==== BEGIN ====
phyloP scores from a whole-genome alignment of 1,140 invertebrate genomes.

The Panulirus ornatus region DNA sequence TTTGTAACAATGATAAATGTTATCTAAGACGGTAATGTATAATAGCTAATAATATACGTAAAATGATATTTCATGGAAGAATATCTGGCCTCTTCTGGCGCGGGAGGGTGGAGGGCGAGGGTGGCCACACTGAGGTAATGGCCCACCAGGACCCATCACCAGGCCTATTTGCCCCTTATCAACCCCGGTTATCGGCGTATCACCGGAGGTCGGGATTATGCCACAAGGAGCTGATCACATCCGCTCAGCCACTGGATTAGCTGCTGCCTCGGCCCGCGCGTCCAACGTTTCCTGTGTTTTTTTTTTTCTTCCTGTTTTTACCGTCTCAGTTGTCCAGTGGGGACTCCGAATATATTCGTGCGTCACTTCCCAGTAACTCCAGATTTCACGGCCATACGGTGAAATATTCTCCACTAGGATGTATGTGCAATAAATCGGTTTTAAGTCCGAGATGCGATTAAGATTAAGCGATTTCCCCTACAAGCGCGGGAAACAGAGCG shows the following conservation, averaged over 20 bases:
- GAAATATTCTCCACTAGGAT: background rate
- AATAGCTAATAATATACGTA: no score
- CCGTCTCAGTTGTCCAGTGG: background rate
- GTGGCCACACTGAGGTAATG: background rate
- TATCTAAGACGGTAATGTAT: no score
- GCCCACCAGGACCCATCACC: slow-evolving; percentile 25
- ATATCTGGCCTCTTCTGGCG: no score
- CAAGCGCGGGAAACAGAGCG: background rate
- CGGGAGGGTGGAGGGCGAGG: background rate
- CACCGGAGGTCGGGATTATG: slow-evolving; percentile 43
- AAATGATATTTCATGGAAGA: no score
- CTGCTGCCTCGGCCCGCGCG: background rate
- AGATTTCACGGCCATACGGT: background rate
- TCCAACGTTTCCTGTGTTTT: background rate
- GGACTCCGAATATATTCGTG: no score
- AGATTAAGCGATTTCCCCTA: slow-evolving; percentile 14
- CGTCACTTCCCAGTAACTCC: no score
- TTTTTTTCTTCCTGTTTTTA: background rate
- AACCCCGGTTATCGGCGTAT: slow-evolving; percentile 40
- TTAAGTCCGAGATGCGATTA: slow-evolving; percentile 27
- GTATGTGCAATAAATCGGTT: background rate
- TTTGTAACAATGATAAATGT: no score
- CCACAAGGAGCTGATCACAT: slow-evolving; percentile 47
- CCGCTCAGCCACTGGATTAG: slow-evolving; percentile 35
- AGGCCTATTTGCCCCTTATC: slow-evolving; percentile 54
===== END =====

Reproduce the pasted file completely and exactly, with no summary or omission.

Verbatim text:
phyloP scores from a whole-genome alignment of 1,140 invertebrate genomes.

The Panulirus ornatus region DNA sequence TTTGTAACAATGATAAATGTTATCTAAGACGGTAATGTATAATAGCTAATAATATACGTAAAATGATATTTCATGGAAGAATATCTGGCCTCTTCTGGCGCGGGAGGGTGGAGGGCGAGGGTGGCCACACTGAGGTAATGGCCCACCAGGACCCATCACCAGGCCTATTTGCCCCTTATCAACCCCGGTTATCGGCGTATCACCGGAGGTCGGGATTATGCCACAAGGAGCTGATCACATCCGCTCAGCCACTGGATTAGCTGCTGCCTCGGCCCGCGCGTCCAACGTTTCCTGTGTTTTTTTTTTTCTTCCTGTTTTTACCGTCTCAGTTGTCCAGTGGGGACTCCGAATATATTCGTGCGTCACTTCCCAGTAACTCCAGATTTCACGGCCATACGGTGAAATATTCTCCACTAGGATGTATGTGCAATAAATCGGTTTTAAGTCCGAGATGCGATTAAGATTAAGCGATTTCCCCTACAAGCGCGGGAAACAGAGCG shows the following conservation, averaged over 20 bases:
- GAAATATTCTCCACTAGGAT: background rate
- AATAGCTAATAATATACGTA: no score
- CCGTCTCAGTTGTCCAGTGG: background rate
- GTGGCCACACTGAGGTAATG: background rate
- TATCTAAGACGGTAATGTAT: no score
- GCCCACCAGGACCCATCACC: slow-evolving; percentile 25
- ATATCTGGCCTCTTCTGGCG: no score
- CAAGCGCGGGAAACAGAGCG: background rate
- CGGGAGGGTGGAGGGCGAGG: background rate
- CACCGGAGGTCGGGATTATG: slow-evolving; percentile 43
- AAATGATATTTCATGGAAGA: no score
- CTGCTGCCTCGGCCCGCGCG: background rate
- AGATTTCACGGCCATACGGT: background rate
- TCCAACGTTTCCTGTGTTTT: background rate
- GGACTCCGAATATATTCGTG: no score
- AGATTAAGCGATTTCCCCTA: slow-evolving; percentile 14
- CGTCACTTCCCAGTAACTCC: no score
- TTTTTTTCTTCCTGTTTTTA: background rate
- AACCCCGGTTATCGGCGTAT: slow-evolving; percentile 40
- TTAAGTCCGAGATGCGATTA: slow-evolving; percentile 27
- GTATGTGCAATAAATCGGTT: background rate
- TTTGTAACAATGATAAATGT: no score
- CCACAAGGAGCTGATCACAT: slow-evolving; percentile 47
- CCGCTCAGCCACTGGATTAG: slow-evolving; percentile 35
- AGGCCTATTTGCCCCTTATC: slow-evolving; percentile 54